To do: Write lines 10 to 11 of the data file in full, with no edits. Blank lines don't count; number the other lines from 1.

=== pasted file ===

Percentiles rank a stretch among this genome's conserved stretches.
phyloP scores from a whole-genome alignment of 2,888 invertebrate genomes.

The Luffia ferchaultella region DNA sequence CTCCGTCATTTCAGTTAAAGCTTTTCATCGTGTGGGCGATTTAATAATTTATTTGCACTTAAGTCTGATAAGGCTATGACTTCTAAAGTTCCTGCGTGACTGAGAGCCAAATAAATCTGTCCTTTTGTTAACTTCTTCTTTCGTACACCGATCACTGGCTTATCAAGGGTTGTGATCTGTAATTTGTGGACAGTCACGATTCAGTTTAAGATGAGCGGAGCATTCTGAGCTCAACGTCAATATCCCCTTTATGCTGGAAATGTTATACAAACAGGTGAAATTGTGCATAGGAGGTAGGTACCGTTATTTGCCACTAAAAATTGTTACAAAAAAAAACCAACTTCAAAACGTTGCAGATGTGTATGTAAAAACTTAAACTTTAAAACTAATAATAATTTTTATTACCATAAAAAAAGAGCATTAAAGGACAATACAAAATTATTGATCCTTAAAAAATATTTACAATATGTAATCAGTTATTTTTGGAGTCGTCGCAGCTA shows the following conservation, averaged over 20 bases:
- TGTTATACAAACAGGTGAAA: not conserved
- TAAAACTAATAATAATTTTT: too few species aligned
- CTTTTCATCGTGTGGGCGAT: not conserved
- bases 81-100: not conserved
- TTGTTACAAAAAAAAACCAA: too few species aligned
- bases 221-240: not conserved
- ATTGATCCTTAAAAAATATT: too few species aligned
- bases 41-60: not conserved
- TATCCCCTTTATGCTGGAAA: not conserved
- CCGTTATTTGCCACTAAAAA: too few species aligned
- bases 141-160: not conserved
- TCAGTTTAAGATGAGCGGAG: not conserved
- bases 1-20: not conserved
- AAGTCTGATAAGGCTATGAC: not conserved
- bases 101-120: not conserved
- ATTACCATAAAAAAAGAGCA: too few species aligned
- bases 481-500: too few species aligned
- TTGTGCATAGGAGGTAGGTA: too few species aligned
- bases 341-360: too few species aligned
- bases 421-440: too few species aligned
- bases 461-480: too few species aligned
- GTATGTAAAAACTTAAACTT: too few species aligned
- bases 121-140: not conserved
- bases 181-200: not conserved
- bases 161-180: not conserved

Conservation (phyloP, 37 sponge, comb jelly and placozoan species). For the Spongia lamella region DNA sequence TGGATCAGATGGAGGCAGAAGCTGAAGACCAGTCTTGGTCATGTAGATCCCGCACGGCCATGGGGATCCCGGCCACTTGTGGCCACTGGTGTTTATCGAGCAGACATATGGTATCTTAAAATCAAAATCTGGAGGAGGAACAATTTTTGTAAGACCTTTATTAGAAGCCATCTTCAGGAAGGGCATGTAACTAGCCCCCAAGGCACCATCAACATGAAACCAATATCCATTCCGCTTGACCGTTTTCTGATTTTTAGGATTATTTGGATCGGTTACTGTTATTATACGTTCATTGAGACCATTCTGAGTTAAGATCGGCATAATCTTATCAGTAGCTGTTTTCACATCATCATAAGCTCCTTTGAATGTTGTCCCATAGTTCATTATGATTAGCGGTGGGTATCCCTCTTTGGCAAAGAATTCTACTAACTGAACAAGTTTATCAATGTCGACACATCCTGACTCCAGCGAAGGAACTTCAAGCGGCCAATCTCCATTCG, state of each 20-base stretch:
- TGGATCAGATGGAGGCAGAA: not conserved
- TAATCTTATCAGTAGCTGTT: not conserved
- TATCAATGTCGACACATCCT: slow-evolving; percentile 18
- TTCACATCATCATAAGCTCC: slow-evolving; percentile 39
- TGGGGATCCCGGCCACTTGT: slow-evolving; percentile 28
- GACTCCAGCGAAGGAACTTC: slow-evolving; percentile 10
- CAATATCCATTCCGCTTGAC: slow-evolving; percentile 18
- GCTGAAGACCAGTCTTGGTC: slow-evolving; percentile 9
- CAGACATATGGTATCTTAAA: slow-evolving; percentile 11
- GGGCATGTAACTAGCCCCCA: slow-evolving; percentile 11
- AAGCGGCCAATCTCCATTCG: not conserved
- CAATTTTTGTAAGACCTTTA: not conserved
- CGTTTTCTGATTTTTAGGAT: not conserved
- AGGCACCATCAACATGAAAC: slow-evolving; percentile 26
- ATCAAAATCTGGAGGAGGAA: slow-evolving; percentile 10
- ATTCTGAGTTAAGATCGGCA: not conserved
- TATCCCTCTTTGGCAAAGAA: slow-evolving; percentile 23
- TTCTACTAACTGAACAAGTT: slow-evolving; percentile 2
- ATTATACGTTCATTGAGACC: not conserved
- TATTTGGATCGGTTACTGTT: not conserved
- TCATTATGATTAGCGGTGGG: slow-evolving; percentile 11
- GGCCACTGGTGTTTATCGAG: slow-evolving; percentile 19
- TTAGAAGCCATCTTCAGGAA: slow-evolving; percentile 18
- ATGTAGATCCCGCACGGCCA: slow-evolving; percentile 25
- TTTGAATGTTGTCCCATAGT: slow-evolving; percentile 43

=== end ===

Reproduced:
- ATTGATCCTTAAAAAATATT: too few species aligned
- bases 41-60: not conserved